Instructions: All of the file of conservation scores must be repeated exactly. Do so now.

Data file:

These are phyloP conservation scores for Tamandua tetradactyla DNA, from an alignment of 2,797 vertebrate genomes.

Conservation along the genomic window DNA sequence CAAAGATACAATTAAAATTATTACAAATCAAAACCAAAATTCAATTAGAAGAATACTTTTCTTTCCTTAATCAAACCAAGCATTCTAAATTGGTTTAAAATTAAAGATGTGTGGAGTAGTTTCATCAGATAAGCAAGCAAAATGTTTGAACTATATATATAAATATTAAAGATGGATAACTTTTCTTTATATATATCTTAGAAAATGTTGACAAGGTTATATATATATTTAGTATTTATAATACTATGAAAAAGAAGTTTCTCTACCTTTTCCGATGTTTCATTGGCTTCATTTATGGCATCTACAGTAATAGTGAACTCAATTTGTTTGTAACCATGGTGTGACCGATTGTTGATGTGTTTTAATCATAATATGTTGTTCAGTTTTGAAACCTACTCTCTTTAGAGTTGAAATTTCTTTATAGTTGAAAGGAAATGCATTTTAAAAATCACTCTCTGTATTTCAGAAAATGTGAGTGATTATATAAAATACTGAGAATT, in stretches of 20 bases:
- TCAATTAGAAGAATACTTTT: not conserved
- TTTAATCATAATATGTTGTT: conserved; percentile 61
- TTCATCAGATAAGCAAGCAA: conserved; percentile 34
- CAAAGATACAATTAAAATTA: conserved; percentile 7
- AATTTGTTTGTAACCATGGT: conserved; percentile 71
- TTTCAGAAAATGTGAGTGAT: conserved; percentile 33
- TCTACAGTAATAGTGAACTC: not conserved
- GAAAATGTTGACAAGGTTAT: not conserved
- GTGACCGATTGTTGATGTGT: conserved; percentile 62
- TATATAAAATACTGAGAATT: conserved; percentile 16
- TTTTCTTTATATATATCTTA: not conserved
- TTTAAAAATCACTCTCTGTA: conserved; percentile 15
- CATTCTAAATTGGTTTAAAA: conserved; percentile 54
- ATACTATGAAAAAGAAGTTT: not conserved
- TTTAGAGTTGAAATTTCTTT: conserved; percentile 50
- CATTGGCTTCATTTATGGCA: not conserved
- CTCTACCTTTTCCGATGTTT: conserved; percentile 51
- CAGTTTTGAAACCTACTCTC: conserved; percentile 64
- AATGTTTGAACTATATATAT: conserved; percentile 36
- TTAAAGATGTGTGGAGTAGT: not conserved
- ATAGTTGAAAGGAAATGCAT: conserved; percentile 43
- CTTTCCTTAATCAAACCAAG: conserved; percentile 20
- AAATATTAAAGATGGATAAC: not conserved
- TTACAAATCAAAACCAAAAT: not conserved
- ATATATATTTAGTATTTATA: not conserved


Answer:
These are phyloP conservation scores for Tamandua tetradactyla DNA, from an alignment of 2,797 vertebrate genomes.

Conservation along the genomic window DNA sequence CAAAGATACAATTAAAATTATTACAAATCAAAACCAAAATTCAATTAGAAGAATACTTTTCTTTCCTTAATCAAACCAAGCATTCTAAATTGGTTTAAAATTAAAGATGTGTGGAGTAGTTTCATCAGATAAGCAAGCAAAATGTTTGAACTATATATATAAATATTAAAGATGGATAACTTTTCTTTATATATATCTTAGAAAATGTTGACAAGGTTATATATATATTTAGTATTTATAATACTATGAAAAAGAAGTTTCTCTACCTTTTCCGATGTTTCATTGGCTTCATTTATGGCATCTACAGTAATAGTGAACTCAATTTGTTTGTAACCATGGTGTGACCGATTGTTGATGTGTTTTAATCATAATATGTTGTTCAGTTTTGAAACCTACTCTCTTTAGAGTTGAAATTTCTTTATAGTTGAAAGGAAATGCATTTTAAAAATCACTCTCTGTATTTCAGAAAATGTGAGTGATTATATAAAATACTGAGAATT, in stretches of 20 bases:
- TCAATTAGAAGAATACTTTT: not conserved
- TTTAATCATAATATGTTGTT: conserved; percentile 61
- TTCATCAGATAAGCAAGCAA: conserved; percentile 34
- CAAAGATACAATTAAAATTA: conserved; percentile 7
- AATTTGTTTGTAACCATGGT: conserved; percentile 71
- TTTCAGAAAATGTGAGTGAT: conserved; percentile 33
- TCTACAGTAATAGTGAACTC: not conserved
- GAAAATGTTGACAAGGTTAT: not conserved
- GTGACCGATTGTTGATGTGT: conserved; percentile 62
- TATATAAAATACTGAGAATT: conserved; percentile 16
- TTTTCTTTATATATATCTTA: not conserved
- TTTAAAAATCACTCTCTGTA: conserved; percentile 15
- CATTCTAAATTGGTTTAAAA: conserved; percentile 54
- ATACTATGAAAAAGAAGTTT: not conserved
- TTTAGAGTTGAAATTTCTTT: conserved; percentile 50
- CATTGGCTTCATTTATGGCA: not conserved
- CTCTACCTTTTCCGATGTTT: conserved; percentile 51
- CAGTTTTGAAACCTACTCTC: conserved; percentile 64
- AATGTTTGAACTATATATAT: conserved; percentile 36
- TTAAAGATGTGTGGAGTAGT: not conserved
- ATAGTTGAAAGGAAATGCAT: conserved; percentile 43
- CTTTCCTTAATCAAACCAAG: conserved; percentile 20
- AAATATTAAAGATGGATAAC: not conserved
- TTACAAATCAAAACCAAAAT: not conserved
- ATATATATTTAGTATTTATA: not conserved